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Frequently Asked Questions

General

What are your hours?
Plant Receiving Hours:
Monday - Friday, 6 a.m. - 5 p.m.
Saturday, Closed
Sunday, Closed
No Appointment is Necessary
How can my company apply for credit with Recovery 1, Inc.?
If your company has been in business for at least five years, you can apply for an account. If you have not been in business for five years, but have been for more than two years, please call for more information.
For all others, including a one-time job or load, we accept cash, check (with check verification), and credit card (Visa™, MasterCard™, and American Express™).

Demolition

Can I send in tree stumps, shrubs, and dirt with the demolition debris?
Yes, we offer a lower rate for dedicated loads of stumps and brush; however, you can include them with demolition debris.

Is it okay to send in roofing materials with the demolition debris?
Roofing materials that have been tested and confirmed to be asbestos-free can be sent in as part of a full demolition.

What can I send in as part of a full building demolition?
Entire building demolition projects can be sent to Recovery 1, Inc. after you have:

1. Completed the A.H.E.R.A. building inspection and provided us with a copy.
2. Removed all asbestos-containing materials and provided us with a letter of abatement completion.
3. Removed all mercury-containing devices, including fluorescent lamps, silent switches, thermostats, etc.
4. Removed all PCB-containing devices (Note: Light ballasts are of primary concern in residential demolition; however, all PCB-containing devices must be removed).
5. Tested all of the painted surfaces and removed any that contain lead-based paint.

Asbestos

Can Recovery 1, Inc. test materials for asbestos?
Yes, we have a polarized light microscope and can test materials for asbestos. Our testing capacity is primarily designed to protect our employees and customers from being exposed to asbestos. We do not typically offer our service to customers and refer those inquiries to certified laboratories.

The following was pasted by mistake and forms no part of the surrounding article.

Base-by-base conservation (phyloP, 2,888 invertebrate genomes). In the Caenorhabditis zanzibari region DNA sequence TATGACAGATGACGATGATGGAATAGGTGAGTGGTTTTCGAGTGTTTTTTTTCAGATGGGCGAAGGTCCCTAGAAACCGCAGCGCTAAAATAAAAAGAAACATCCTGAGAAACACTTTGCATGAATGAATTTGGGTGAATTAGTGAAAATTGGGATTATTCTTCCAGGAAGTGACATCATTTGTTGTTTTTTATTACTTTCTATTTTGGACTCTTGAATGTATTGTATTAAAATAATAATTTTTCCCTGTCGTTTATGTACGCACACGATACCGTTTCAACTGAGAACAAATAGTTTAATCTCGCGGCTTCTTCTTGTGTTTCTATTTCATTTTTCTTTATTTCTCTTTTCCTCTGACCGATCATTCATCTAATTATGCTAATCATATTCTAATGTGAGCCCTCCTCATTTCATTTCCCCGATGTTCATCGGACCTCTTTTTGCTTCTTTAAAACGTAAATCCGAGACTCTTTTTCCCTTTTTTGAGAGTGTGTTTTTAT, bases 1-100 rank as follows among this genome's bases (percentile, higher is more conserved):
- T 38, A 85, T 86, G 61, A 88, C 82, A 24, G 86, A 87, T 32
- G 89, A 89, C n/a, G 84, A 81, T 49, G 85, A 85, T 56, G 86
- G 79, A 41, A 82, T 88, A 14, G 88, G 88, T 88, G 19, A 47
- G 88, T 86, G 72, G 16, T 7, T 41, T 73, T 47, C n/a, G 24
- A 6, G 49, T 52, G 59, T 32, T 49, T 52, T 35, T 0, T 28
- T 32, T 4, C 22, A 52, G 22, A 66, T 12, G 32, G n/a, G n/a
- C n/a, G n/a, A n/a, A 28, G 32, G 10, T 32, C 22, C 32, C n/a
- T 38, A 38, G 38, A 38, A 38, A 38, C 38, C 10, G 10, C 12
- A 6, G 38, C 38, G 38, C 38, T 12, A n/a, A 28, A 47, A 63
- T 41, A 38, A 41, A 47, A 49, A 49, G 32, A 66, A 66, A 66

What is asbestos?
Asbestos is the name given to a number of naturally occurring fibrous silicate minerals that have been mined for their useful properties such as thermal insulation, chemical and thermal stability, and high tensile strength. These minerals are made up of long, thin fibers that are somewhat similar to fiberglass. Asbestos is neither soluble nor volatile; however, small fibers may occur in suspension in both air and water. The three most common types of asbestos are: a) chrysotile, b) amosite, and c) crocidolite. Chrysotile, also known as white asbestos, is a member of the serpentine mineral group and makes up approximately 90% to 95% of all asbestos found in buildings in the United States. Other asbestos types may be blue, gray, or brown. Materials that are designated as less than 1% asbestos do not require abatement.
Why doesn't Recovery 1, Inc. accept these materials as non-asbestos?
Researchers still have not determined a 'safe level' of exposure, but we know that the greater and longer the exposure, the greater the risk of contracting an asbestos-related disease is. Unlike transfer stations and landfills, our employees work directly with the materials we process, and we do not want to expose them to any asbestos-containing materials. Therefore, we require that all test results indicate that asbestos is non-detectable in all materials brought to Recovery 1, Inc. for processing.

Where is asbestos most likely to be found?
Asbestos was commonly used for acoustic insulation, thermal insulation, fireproofing, and in other building materials. Asbestos fibers are incredibly strong and have properties that make them resistant to heat. Many products are in use today that contain asbestos. Some of the more common products that may contain asbestos include:

• Acoustical Plaster
• Adhesives
• Asphalt Floor Tile
• Base Flashing
• Blown-In Insulation
• Boiler Insulation
• Breaching Insulation
• Caulking & Putties
• Ceiling Tiles & Lay-In Panels
• Cement Pipes
• Cement Siding
• Cement Wallboard
• Chalkboards
• Construction Mastics (Floor Tile, Carpet, Ceiling Tile, etc.)
• Cooling Towers
• Decorative Plaster
• Ductwork Flexible Fabric Connections
• Electrical Cloth
• Electrical Panel Partitions
• Electrical Wiring Insulation
• Elevator Brake Shoes
• Elevator Equipment Panels
• Fire Blankets
• Fire Curtains
• Fire Doors
• Fireproofing Materials
• Flooring Backing
• HVAC Duct Insulation
• Heating & Electrical Ducts
• High Temperature Gaskets
• Joint Compounds
• Laboratory Gloves
• Laboratory Hoods & Table Tops
• Packing Materials for Wall & Floor Penetrations